And then there was the time – as TV3 reported – when he heard that most voters in a new poll thought the drinking age should have been raised to 20, and he said he agreed with them.

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Seymour should ask how many more votes ACT might get if it wasn’t so precious about corporate handouts

December 11, 2014
Then you fill it up with dollars and it's first in, first served...

Then you fill it up with dollars and it’s first in, first served…

Alf admires the aplomb with which his good mate Steven Joyce brushes off any suggestion a Tory Government should not be dishing out a rich swill for corporate oinkers.

If business benefactors find we Tories won’t reward them with a bit of corporate welfare now and again, the bloody economy would grind to a halt because we can be damned sure a pinko government won’t be helping them.

ACT’s David Seymour, who is new to this sort of thing, has a lot to learn because he was putting Parliamentary questions to Joyce yesterday on this subject. Obviously he disapproves of our generosity to Big Business.

He wanted to know if Steven was concerned at the scale of corporate welfare in New Zealand under this Government and if not, why not?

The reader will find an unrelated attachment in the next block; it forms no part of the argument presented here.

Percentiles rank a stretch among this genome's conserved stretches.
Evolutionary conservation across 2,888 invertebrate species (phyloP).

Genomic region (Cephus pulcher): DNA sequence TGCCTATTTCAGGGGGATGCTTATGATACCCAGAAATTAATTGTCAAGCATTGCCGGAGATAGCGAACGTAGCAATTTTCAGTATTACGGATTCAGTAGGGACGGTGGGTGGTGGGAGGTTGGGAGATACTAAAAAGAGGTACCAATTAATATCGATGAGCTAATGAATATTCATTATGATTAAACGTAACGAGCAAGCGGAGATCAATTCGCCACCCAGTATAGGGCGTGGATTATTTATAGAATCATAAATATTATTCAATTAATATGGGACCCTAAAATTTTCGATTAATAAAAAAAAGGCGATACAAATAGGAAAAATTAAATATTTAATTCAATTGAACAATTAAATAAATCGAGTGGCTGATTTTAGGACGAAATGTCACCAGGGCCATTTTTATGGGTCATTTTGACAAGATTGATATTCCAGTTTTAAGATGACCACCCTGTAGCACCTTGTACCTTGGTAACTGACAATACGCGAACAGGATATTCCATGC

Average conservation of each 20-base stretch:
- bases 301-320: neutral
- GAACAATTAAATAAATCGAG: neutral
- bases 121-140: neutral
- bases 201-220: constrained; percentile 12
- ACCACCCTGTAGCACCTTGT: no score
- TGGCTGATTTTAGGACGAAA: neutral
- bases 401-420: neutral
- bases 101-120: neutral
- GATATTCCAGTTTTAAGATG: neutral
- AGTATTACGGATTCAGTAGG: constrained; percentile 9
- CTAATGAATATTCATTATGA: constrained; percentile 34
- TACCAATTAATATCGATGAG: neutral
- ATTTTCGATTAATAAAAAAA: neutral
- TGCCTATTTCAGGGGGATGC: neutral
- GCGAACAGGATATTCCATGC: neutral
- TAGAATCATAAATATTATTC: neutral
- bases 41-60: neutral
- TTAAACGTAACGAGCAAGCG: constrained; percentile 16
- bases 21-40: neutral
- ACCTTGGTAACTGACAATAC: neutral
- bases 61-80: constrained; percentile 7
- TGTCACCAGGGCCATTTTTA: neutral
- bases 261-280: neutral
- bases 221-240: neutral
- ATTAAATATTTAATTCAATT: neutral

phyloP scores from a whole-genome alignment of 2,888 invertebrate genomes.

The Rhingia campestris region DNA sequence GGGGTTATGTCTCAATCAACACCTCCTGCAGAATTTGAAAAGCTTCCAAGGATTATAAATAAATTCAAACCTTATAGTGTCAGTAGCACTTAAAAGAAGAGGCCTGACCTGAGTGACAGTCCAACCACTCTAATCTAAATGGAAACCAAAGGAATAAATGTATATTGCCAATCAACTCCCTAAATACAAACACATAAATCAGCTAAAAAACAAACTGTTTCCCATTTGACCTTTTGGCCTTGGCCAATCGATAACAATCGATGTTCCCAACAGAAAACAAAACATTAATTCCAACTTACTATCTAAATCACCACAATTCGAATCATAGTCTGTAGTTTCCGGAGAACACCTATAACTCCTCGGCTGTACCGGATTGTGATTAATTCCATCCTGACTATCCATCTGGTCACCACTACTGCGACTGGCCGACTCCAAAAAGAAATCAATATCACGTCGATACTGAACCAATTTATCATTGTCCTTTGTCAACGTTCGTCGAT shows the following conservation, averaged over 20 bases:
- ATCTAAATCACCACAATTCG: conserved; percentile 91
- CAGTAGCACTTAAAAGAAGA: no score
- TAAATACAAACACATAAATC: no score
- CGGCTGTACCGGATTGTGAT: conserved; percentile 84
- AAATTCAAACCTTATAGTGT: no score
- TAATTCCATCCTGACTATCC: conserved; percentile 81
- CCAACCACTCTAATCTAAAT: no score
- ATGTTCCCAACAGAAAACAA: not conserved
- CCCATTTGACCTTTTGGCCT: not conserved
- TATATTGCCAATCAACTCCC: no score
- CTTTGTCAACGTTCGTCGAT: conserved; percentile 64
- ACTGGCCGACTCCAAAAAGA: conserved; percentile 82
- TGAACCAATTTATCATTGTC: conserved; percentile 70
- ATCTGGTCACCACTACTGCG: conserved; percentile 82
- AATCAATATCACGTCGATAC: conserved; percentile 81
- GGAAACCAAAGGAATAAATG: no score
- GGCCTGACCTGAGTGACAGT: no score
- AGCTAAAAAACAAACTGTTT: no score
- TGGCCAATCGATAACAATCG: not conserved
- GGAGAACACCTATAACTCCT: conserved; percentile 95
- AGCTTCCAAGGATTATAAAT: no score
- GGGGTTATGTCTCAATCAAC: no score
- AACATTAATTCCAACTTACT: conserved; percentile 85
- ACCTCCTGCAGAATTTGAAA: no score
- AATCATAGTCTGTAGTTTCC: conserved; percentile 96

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Willie agrees Maori are entitled to a half-share of political power, but he’ll settle for less for now

December 10, 2014

Willie Jackson has popped up in New Plymouth to confirm Alf’s suspicions that some indigenous persons in this country feel the Treaty of Waitangi entitles them to a half share of anything that’s up for grabs, especially a slice of the political action.

He can count on bumping into some craven Pakeha person who is only too willing to give away the half share of the action that Jackson is claiming.

New Plymouth mayor Andrew Judd comes into this category. He reckons Maori should be given half the seats on his council – and on every other council in the land. Never minds what the citizens think.

Jackson obviously concurs that this is a fair go.

According to this report in the Daily News:

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Speaker steers us away from the godless path that would have taken Christmas dinner out of our lives

December 9, 2014

Well done David Carter.

The Speaker of the House has announced that the traditional prayer he uses to open daily sittings of Parliament will remain as it is, with its Christian references.

As the Herald reports:

He undertook a very low-key consultation process with MPs and offered an alternative that would remove religious references to “Almight God” and “Jesus Christ our Lord” from the English version.

However his alternative prayer included lines in Maori – E te Atua Kaha Rawa – that translates to “Almighty God,” something Assistant Speaker Trevor Mallard described as “almost dishonest.”

As well as that, the Speaker would have included a daily acknowledgment to the local tribe Te Ati Awa.

Mr Carter would entertain no debate on an alternative; it would be either the current prayer or the alternative he proposed.

He refused any comment, clearly seeing it as a matter only for MPs.